It is not uncommon for a person with panic disorder to develop intense, irrational fears (phobias) of situations associated with past episodes. With a personalized treatment plan, most people living with panic disorder experience relief from their symptoms.

More than two million American adults ages 18-54 have panic disorder in a given year. This illness typically develops in late adolescence or early adulthood. For more information about panic disorder from the National Institute of Mental Health, go here.


Post-Traumatic Stress Disorder (PTSD)

PTSD is an anxiety disorder that may follow a traumatic event that caused intense fear, helplessness, or horror. It can result from personally experiencing or witnessing trauma such as rape, war, a serious accident, a natural disaster, or captivity. People living with PTSD may re-live the trauma in nightmares and flashbacks and may avoid things that remind them of their horrible experience. Most people with PTSD who are engaged in a personalized treatment plan find relief from their symptoms.

Studies indicate that between two and nine percent of the population has had some degree of PTSD. The likelihood of developing the illness is greater when a person is exposed to repeated trauma early in life.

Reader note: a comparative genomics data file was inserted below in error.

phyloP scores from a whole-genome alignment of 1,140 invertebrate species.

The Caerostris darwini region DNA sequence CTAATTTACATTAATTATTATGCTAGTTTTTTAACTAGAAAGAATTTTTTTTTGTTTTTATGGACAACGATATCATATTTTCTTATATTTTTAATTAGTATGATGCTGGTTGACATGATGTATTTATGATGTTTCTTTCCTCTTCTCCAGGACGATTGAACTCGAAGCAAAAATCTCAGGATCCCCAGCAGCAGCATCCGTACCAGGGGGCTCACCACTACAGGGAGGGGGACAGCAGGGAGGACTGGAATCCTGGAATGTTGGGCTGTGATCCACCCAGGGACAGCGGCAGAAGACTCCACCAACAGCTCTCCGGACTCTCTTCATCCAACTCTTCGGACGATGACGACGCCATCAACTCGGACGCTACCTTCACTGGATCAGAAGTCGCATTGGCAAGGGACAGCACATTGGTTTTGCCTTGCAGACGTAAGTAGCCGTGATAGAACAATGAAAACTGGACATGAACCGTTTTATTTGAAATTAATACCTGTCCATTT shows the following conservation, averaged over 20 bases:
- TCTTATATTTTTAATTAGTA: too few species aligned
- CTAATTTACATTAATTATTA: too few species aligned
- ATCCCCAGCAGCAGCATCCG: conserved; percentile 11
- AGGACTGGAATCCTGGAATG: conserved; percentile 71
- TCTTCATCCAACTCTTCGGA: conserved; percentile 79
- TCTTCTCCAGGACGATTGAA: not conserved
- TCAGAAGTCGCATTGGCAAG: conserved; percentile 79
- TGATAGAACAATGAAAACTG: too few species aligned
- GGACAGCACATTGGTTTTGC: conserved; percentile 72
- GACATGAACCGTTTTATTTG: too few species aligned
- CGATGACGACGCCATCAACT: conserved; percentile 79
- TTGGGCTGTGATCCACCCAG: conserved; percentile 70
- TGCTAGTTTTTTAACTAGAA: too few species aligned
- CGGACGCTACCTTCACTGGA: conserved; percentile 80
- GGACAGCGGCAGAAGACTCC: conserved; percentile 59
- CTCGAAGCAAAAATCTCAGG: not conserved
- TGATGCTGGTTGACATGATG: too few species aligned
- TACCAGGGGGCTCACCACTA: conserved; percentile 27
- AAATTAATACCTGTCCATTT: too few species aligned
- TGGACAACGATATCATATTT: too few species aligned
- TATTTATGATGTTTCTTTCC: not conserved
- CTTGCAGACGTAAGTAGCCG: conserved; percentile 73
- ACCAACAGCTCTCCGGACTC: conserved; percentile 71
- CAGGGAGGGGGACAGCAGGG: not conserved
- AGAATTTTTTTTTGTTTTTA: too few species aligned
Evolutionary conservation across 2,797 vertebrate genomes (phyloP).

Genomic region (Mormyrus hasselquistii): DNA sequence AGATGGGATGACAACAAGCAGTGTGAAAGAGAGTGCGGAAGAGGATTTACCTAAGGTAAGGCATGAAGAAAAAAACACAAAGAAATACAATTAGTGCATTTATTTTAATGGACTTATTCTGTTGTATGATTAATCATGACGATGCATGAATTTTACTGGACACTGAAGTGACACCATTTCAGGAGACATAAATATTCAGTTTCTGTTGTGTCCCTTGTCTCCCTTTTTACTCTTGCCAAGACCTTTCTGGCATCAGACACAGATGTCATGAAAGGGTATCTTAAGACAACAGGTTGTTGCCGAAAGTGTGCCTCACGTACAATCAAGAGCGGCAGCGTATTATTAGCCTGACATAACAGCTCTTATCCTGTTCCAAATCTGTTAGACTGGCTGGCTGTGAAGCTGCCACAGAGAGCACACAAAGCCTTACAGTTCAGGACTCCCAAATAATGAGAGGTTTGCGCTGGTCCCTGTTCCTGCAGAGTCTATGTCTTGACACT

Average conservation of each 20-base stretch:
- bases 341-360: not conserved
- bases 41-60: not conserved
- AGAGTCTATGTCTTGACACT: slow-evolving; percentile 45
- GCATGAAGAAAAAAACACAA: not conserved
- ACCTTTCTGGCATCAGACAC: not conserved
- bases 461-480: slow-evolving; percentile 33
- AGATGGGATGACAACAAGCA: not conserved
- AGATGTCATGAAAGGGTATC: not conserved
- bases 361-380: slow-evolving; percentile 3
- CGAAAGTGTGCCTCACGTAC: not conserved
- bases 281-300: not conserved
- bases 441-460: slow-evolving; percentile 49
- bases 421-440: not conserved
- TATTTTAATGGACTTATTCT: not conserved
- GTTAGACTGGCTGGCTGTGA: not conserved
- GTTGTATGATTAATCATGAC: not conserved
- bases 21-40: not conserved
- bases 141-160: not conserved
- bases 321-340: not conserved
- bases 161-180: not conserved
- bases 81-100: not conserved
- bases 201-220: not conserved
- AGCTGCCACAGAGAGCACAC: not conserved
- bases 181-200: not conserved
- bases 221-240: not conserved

For more information about post-traumatic stress disorder from the National Institute of Mental Health, go here.


Borderline Personality Disorder (BPD)

BPD is characterized by impulsiveness, marked mood swings, anger, unstable, intense personal relationships, and problems with self image. Originally thought to “border on” schizophrenia, BPD also appears to be related to serious depressive illness. A combination of effective medication, psychotherapy, and other treatment supports help most people living with BPD to experience relief from their symptoms.

BPD affects about two percent of adults, and is diagnosed more frequently in females than in males. There is a high rate of self-injury as well as a significant rate of suicide.

For more information on borderline personality disorder from the National Institute of Mental Health, go here.

For more information about mental illness, see these pages:


Diagnosing Mental Illness

Links to More Information